Il Demonio

In three acts by ANTON RUBINSTEIN

Text after the Russian of ALFRED OFFERMANN.

This opera of the great Russian musician has an entirely national

character. The great features of Rubinstein's work are most fertile

imagination and an immense power of expression, which however sometimes

almost passes the permitted bounds, although the forms are perfectly

mastered and the fanciful
ubject is well calculated to afford it room

for play. It is taken from the celebrated poem of Lermontoff, and

it treats of the devices, by which Satan seeks to ensnare the immortal

souls on earth.

The plot is laid in Grusia in the Caucasus.

The first scene represents a wild and lonely country, in the raging

storm voices are heard of good and bad spirits alternately. The

Arch-Fiend appears, weary of everything, even of his power. He curses

the world; in vain he is warned by the Angel of Light to cease his

strife against Heaven; the Demon's only satisfaction lies in opposition

to and battle with all that is loving and good.

He sees Tamara, daughter of Prince Gudal, who expects her bridegroom,

the Prince of Sinodal, and full of admiration for her loveliness he

wooes her. Tamara, frightened calls her companions and they all return

to the castle, but the words of the stranger, whom she has recognized

by the halo of light surrounding him, as a being from a higher world,

vibrate in her ears: "Queen of my love, thou shalt be the Empress of


The following scene shows Prince Sinodal, encamping for the night with

his suite; the roughness of the way has delayed his coming to Tamara.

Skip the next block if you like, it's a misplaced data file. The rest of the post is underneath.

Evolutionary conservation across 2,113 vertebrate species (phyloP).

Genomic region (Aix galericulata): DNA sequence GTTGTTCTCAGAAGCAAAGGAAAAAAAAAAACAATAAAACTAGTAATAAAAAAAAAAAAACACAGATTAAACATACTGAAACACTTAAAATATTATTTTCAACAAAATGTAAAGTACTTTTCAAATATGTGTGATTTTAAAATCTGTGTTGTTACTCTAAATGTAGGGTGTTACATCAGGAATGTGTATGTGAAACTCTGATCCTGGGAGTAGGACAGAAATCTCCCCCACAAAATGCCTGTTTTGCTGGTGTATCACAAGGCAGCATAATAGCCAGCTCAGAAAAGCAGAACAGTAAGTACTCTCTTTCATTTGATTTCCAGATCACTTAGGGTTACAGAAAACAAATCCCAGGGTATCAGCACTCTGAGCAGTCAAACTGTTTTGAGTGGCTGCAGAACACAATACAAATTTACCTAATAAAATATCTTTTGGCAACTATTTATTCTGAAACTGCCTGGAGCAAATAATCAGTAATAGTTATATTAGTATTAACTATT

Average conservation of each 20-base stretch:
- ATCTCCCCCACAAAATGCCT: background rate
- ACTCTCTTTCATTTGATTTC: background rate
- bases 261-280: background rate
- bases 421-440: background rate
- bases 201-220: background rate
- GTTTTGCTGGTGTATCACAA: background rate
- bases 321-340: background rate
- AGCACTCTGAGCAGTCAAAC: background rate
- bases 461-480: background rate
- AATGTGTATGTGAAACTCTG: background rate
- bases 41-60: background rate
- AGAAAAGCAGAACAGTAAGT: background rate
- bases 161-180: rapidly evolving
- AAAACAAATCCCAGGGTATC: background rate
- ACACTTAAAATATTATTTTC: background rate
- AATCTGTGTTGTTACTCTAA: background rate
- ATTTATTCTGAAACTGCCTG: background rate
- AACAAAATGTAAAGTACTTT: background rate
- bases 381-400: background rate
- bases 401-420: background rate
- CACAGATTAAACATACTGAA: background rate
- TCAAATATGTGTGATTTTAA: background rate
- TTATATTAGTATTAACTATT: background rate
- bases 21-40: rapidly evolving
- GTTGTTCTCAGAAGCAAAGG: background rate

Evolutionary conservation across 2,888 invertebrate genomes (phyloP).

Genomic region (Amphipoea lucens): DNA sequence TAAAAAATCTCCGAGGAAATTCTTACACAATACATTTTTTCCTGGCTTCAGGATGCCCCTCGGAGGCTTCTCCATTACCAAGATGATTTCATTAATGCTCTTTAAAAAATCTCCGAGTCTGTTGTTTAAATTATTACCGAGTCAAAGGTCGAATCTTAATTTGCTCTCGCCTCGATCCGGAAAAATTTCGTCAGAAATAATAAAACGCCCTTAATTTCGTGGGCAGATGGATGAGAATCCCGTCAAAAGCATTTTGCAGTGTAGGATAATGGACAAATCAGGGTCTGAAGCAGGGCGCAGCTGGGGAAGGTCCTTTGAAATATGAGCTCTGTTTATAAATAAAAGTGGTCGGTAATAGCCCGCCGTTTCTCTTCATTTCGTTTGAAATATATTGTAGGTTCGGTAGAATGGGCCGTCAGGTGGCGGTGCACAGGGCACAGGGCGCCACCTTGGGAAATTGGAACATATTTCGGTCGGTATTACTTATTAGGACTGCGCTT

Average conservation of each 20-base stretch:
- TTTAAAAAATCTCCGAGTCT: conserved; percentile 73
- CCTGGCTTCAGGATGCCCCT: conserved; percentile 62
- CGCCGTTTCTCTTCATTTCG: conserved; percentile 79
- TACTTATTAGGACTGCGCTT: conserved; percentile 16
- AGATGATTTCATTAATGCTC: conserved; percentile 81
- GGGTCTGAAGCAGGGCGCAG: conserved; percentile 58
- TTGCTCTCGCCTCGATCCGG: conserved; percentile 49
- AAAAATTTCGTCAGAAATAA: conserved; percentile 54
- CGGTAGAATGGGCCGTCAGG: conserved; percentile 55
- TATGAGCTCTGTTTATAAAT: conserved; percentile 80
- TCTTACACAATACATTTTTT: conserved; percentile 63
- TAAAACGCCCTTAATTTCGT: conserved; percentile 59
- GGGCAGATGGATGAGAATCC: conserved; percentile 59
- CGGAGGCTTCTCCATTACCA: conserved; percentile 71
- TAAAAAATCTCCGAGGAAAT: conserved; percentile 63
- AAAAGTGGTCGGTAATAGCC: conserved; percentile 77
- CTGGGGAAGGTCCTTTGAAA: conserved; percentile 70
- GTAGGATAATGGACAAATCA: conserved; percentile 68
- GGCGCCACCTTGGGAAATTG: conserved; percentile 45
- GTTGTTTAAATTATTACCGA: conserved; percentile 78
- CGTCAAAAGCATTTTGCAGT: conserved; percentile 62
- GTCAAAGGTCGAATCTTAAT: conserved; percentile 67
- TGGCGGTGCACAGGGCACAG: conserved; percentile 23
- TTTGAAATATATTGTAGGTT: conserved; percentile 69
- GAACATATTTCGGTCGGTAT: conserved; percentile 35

Near the camp is a chapel, erected in memory of one of his ancestors,

who was slain there by a ruffian and the Prince's old servant

admonishes him to pray for his soul. To his destruction he postpones

it till morning, for during his sleep the Demon brings up his enemies,

the Tartars, and the Prince's caravan is robbed and he himself killed.

In the second act Tamara stands ready to receive her bridegroom, whose

coming has been announced to her by a messenger.

Tamara's thoughts are with the stranger, though against her will, when

an escort brings the dead body of Sinodal. While the poor bride is

giving vent to her sorrow and her father seeks to comfort her by

offering religious consolation, she again hears the voice of the Demon,

whispering soft seductions to her. At last she feels that her strength

is failing before a supernatural power, and so she begs her father to

let her enter a monastery. After offering many objections he finally

consents, for in truth his thoughts are only of avenging his children.

In the third act the Demon, who really loves Tamara, and regrets his

wickedness, seeks to see her. The Angel of Light denies him the

entrance, which however he finally forces. Passionately he invokes

Tamara's pity and her love and she, rent by unutterable feelings

implores Heaven's aid, but her strength gives way, and the Demon

embraces and kisses her. At this moment the Angel of Light appears,

and Tamara is about to hasten to him, when with a loud cry she sinks

down lifeless. Satan has lost; despairing and cursing all, he vanishes

and a thunder-bolt destroys the cloister, from amid the ruins of which

the Angels bear the poor love-tortured Tamara to Heaven.